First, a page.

American International Pictures, 1970, 88 minutes
Cast: Fabian Forte, Jocelyn Lane, Astrid Warner, Adam Roarke, Anne McAdams, and Jeff Alexander
Screenwriter: Henry Rosenbaum
Story by Enrique Touceda and Larry Buchanan
Producer: Larry Buchanan
Director: Larry Buchanan
Charley “Pretty Boy” Floyd (February 3, 1904-October 22, 1934) grew up on a farm in Oklahoma. Tiring of the harsh existence and drudgery of farming, he left his wife and newborn son at home and looked for better employment opportunities outside the state. Robbing a bank, he was arrested after flashing around money, and spent three and a half years in prison, where he learned the science of robbing banks. After his release, he partnered with George Birdwell to rob numerous banks in Oklahoma until Birdwell died during a shootout in November 1932. Floyd had become notorious in Oklahoma, but was still able to make frequent visits to his family. However, he attracted national attention when it was learned that he had arrived in Kansas City the evening before the Kansas City Massacre, a failed attempt to rescue bank robber Frank Nash, which left four lawmen and Nash dead, on June 17, 1933. Hoping to wait out the attention, Floyd hid for a year in Buffalo, New York. When the FBI announced on October 11, 1934 that he was considered a major suspect, Floyd tried to reach the safety of his family in Oklahoma, but was fatally wounded trying to escape a group of FBI agents and local police officers in East Liverpool, Ohio on October 22, 1934.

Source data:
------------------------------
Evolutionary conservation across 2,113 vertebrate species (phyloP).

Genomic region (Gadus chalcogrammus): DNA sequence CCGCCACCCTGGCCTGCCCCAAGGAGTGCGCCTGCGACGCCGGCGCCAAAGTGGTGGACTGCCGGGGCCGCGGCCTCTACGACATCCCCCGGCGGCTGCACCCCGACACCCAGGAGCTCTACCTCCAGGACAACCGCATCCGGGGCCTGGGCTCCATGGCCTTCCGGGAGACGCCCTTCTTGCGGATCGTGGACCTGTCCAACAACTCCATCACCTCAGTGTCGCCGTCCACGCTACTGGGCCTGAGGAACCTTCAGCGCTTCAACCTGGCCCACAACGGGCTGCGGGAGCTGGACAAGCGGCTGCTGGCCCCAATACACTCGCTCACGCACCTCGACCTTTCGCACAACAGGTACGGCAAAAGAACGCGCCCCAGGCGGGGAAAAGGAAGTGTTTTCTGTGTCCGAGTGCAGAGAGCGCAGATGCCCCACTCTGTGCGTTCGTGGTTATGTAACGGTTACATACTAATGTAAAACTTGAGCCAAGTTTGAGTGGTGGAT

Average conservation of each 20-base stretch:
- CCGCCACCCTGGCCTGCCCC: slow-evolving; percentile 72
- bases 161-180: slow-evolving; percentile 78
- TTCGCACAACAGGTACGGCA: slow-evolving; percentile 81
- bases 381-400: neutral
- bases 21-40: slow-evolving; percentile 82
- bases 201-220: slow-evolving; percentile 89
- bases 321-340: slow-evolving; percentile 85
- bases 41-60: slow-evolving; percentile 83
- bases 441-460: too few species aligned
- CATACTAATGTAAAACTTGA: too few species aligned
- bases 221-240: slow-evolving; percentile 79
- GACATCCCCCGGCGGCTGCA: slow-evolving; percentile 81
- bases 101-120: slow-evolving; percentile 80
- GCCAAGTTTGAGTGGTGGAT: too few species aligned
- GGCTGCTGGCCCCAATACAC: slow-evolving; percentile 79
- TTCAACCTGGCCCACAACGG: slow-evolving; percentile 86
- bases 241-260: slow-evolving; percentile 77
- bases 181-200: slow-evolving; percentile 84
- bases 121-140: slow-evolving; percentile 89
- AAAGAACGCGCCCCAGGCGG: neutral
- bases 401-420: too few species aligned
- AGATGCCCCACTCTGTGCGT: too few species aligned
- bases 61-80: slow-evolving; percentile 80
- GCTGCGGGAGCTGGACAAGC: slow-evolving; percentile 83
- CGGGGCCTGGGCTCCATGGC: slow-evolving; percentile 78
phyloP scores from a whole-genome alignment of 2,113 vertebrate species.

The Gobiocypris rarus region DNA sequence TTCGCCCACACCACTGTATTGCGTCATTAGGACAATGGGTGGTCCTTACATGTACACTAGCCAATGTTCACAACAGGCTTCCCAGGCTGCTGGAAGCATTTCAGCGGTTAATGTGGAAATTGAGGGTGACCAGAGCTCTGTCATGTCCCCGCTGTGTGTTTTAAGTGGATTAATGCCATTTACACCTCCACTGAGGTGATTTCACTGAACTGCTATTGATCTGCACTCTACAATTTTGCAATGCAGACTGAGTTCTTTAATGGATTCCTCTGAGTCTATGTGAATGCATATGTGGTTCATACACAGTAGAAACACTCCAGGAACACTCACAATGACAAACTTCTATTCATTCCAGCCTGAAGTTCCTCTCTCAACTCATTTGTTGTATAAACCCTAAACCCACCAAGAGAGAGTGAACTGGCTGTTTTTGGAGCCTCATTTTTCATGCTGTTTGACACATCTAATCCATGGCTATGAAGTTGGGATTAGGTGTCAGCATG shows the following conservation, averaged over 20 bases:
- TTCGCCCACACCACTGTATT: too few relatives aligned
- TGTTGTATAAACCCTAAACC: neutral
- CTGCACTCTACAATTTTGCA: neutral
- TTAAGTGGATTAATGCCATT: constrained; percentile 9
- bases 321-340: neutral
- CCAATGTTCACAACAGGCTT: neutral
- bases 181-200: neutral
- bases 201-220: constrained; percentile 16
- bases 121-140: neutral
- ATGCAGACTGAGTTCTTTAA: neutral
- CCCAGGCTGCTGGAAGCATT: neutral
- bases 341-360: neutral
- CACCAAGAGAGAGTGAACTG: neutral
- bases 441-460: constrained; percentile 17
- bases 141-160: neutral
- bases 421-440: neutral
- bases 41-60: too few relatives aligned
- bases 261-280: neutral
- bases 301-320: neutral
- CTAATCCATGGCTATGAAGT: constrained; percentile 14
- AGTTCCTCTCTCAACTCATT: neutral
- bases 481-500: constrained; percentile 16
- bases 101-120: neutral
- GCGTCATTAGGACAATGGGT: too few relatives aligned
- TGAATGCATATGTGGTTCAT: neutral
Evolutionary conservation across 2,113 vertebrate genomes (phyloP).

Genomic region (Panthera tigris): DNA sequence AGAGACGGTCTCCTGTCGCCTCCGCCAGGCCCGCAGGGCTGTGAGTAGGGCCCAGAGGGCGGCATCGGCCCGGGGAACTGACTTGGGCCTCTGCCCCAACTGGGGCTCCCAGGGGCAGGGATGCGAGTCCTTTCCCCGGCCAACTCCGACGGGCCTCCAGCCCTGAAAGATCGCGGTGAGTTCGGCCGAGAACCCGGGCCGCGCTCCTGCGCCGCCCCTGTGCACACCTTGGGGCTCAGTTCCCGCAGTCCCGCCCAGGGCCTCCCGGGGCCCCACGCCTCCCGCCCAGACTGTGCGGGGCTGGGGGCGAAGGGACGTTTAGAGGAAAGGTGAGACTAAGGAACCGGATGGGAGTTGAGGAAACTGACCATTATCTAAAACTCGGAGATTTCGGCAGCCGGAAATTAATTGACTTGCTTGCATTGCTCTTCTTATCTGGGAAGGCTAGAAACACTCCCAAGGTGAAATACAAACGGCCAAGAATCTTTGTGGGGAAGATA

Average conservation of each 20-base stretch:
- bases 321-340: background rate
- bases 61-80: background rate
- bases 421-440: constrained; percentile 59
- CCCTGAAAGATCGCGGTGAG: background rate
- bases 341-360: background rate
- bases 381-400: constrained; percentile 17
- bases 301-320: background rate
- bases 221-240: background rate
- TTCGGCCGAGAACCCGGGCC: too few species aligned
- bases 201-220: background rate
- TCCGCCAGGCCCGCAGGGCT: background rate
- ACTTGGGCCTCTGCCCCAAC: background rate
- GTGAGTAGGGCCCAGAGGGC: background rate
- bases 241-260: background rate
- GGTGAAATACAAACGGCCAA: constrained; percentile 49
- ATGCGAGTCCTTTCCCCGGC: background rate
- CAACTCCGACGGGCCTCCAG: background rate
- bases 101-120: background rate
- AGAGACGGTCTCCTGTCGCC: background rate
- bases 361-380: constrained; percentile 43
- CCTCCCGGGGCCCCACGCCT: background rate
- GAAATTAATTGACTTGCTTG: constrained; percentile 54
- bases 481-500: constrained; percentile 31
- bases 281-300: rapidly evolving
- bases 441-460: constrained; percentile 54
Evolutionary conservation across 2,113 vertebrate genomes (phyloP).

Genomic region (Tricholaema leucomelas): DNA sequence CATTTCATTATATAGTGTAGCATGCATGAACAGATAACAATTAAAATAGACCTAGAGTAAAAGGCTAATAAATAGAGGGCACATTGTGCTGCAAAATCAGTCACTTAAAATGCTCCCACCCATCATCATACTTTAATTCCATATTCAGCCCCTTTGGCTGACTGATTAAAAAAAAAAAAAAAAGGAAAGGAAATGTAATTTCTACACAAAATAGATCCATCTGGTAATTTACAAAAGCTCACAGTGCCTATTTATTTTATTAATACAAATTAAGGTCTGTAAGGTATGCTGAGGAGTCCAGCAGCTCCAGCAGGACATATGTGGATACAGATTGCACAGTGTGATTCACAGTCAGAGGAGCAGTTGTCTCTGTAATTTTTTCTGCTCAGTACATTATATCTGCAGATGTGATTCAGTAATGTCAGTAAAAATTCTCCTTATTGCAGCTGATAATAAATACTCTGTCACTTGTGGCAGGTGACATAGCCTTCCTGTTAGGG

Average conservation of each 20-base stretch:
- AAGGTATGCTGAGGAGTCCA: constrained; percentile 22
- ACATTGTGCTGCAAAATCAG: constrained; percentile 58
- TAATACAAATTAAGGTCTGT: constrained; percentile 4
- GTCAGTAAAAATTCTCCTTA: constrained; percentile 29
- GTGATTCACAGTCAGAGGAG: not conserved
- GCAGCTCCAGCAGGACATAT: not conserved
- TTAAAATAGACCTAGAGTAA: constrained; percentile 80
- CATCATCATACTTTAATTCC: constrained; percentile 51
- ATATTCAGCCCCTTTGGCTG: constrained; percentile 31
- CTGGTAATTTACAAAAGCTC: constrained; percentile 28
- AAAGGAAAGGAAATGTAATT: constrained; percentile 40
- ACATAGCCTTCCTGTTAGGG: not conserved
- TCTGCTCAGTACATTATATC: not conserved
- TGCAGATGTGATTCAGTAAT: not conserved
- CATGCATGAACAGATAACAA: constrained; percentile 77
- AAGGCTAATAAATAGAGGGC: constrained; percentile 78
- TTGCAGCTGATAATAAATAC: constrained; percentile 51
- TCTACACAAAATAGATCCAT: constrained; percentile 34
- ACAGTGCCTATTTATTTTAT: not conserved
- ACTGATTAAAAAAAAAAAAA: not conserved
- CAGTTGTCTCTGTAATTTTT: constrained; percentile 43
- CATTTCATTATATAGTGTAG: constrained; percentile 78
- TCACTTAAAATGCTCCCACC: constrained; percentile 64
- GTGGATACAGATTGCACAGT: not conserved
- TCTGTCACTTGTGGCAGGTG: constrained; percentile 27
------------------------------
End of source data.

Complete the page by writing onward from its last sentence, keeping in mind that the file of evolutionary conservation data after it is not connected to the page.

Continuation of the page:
A celebration of the wedding between Charles Floyd (Fabian Forte) and his girlfriend Ruby (Astrid Warner), turns ugly when an ex-boyfriend crashes the party. Humiliated, he tries to shoot Floyd but kills his father. A later confrontation between the two men ends with Floyd killing him in self-defence, and Floyd receives six years on a work farm. The work is rough and the guards are rougher, so he convinces a lifer to take him on his escape attempt, and ends up in a brothel run by Beryl (Anne McAdams). Lonely, Floyd starts a relationship with Betty (Jocelyn Lane), who works in the brothel. Jealous of Floyd, Beryl’s brother gives him the nickname Pretty Boy. Beryl introduces Floyd to a couple of bank robbers who need a third man. After several unbelievably easy robberies, they walk into a trap. However, Floyd escapes by taking a gun from a guard and then jumps off the moving train. Even though many of their neighbors and friends have lost their farms, Ruby does not want him to go back to robbing banks, but he leaves and takes his drunk preacher friend (Adam Roarke) with him. Jealous that Floyd and his friend took their girlfriends, Beryl’s brothers try to capture Floyd but are killed in the attempt. Forced to leave the brothel, Floyd, Preacher, their girlfriends and another friend start robbing banks. When bank robbery becomes a federal offence, the Bureau assigns investigator Hossler (Robert Glenn) to the case. Hossler and a number of police officers track the outlaws down and ambush them when they are leaving a motel. On the run, Floyd resolves to go home, even though the police are closing in.